“We are an odd duck up here, and it’s one of the things that I find hard to describe to other people without sounding snobbish. We’re a very fortunate community to have this facility to be able to support our volunteers in this way. There are some other great community theatres, but not at the same scale with a subscription base behind it, and we have people that come here and actually don’t realize it’s community theatre.”
Though he acted all the way through school and in Grade 12, he remembers already being fascinated by the technical aspects of production. Soon realizing acting wasn’t his true passion, he talks about a training flyer catching his eye one fateful night while attending a play at Grant MacEwan.
“I tore off one of those things, and that’s how I started. I didn’t know you could get a career in technical theatre.”
Roberts worked his way up, doing every job imaginable in theatre, before progressing into his current position as director of the theatre and arts centre at Keyano.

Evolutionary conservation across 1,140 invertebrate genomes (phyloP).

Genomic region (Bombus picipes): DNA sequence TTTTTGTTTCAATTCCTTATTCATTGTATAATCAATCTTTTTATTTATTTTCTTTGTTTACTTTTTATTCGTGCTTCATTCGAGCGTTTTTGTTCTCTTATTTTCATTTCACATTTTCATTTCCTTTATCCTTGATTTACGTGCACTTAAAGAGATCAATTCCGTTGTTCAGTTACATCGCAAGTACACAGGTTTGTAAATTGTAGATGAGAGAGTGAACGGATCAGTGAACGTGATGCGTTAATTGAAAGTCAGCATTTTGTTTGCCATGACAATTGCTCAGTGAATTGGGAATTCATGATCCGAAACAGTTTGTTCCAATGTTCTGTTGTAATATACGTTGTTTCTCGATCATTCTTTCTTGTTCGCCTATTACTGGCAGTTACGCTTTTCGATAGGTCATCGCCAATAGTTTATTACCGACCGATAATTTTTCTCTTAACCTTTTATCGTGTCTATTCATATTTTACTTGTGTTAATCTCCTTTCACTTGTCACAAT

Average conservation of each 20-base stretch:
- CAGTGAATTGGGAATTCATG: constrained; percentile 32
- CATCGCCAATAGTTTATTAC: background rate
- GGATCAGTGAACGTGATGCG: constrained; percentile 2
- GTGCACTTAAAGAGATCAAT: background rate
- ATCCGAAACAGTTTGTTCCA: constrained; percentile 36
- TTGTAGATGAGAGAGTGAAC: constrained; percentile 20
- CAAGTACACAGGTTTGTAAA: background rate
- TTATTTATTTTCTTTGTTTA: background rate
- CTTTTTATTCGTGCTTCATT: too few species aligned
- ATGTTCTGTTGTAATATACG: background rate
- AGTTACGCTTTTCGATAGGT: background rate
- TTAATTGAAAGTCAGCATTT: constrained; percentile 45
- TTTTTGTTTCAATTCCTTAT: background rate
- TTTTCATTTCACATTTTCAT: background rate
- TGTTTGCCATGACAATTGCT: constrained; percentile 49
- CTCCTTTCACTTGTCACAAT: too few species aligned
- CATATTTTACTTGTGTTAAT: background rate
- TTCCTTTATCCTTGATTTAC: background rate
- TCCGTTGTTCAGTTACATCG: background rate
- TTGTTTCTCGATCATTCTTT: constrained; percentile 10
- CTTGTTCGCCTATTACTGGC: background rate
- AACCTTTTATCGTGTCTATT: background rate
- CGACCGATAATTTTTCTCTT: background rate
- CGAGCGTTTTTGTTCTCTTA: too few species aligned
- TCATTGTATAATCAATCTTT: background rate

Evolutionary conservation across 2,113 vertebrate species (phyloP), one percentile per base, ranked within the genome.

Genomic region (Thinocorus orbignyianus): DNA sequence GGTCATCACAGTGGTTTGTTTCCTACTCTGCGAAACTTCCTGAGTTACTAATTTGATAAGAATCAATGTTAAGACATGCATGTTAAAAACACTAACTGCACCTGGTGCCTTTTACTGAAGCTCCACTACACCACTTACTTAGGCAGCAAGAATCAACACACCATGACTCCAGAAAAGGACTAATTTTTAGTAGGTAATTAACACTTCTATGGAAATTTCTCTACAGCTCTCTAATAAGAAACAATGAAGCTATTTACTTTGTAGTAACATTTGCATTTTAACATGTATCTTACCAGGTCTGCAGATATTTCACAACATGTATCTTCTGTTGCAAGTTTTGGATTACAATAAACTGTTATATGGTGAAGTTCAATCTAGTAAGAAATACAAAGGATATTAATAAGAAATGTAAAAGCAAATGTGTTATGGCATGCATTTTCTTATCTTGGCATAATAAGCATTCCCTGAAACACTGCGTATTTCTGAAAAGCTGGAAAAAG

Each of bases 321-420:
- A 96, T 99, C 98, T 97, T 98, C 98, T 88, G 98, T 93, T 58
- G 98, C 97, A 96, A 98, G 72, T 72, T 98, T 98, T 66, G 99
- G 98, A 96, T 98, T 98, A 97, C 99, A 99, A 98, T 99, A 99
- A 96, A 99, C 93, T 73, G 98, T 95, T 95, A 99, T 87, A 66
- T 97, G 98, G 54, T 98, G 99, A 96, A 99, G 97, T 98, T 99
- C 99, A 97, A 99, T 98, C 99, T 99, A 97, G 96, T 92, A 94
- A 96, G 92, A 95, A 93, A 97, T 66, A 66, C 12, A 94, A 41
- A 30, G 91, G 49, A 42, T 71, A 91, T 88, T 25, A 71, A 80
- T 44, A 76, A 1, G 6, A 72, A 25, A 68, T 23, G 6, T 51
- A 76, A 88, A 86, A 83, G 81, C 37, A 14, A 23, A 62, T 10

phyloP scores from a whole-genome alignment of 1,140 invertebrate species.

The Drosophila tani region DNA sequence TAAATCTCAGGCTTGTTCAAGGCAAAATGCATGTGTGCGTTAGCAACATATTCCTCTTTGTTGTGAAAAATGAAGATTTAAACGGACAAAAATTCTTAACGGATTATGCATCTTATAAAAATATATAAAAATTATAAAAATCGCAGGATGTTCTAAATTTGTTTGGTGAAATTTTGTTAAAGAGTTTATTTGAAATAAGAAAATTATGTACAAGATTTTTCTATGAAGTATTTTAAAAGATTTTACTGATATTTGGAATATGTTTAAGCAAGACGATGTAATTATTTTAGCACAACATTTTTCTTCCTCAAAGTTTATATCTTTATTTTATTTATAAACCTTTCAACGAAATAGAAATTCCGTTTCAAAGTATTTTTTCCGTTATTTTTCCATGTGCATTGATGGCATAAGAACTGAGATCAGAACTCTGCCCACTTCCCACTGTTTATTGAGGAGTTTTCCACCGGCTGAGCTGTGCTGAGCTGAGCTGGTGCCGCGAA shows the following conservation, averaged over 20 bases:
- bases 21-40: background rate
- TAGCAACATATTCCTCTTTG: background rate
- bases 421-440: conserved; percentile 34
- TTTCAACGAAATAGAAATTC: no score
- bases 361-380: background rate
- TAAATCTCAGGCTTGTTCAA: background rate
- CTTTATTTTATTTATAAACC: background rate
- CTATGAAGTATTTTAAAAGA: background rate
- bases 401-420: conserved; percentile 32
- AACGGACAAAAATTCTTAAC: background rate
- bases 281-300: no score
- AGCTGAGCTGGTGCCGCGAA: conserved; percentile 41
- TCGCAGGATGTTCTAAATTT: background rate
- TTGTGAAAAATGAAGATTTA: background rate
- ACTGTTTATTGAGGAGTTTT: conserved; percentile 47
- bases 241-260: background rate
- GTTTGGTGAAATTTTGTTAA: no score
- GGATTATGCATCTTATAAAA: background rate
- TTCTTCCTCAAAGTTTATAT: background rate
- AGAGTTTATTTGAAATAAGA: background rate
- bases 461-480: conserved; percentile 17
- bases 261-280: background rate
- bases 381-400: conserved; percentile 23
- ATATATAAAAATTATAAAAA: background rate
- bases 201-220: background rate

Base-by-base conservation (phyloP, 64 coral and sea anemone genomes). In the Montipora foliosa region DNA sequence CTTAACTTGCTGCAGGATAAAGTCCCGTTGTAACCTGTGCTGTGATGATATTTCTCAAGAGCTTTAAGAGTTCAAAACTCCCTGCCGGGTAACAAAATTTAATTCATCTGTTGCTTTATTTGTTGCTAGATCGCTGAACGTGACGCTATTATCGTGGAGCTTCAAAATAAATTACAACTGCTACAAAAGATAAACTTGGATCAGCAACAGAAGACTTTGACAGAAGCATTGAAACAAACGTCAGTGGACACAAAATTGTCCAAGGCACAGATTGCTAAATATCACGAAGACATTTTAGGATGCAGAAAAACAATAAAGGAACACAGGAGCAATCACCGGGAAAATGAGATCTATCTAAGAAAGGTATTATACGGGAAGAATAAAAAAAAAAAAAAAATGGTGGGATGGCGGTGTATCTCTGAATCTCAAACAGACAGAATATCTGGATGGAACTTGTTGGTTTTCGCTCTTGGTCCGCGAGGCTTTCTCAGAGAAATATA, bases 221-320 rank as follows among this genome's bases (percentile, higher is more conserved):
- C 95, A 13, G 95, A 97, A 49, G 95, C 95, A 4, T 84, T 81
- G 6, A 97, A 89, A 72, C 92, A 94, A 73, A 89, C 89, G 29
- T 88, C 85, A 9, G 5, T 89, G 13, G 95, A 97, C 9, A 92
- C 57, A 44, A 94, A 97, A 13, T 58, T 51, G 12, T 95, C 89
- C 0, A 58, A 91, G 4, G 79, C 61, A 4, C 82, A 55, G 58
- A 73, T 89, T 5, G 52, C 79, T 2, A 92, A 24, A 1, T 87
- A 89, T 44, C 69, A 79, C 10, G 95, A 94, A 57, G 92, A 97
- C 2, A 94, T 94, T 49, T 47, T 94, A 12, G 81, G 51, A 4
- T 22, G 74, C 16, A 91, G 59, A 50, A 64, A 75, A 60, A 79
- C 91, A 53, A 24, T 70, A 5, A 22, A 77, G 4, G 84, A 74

He has an enduring fascination with the technical aspects of a production: how the story can be told; the scenery, the lighting and sound effects; everything that enhances the story.
Of it all, however, lighting remains his favourite, and he can still be found coordinating lighting design when he has time between all his other jobs.
“I love the way lighting can enhance how I can tell a story, how I can make an ooh moment. I just love how you can synchronize it to either an action or to music.”
That’s the point of theatre: storytelling and helping people connect.
“It’s how you tell stories. It’s how people have the opportunity to express a story, whether it’s something original that they created themselves or whether they’re an actor portraying somebody else’s story.”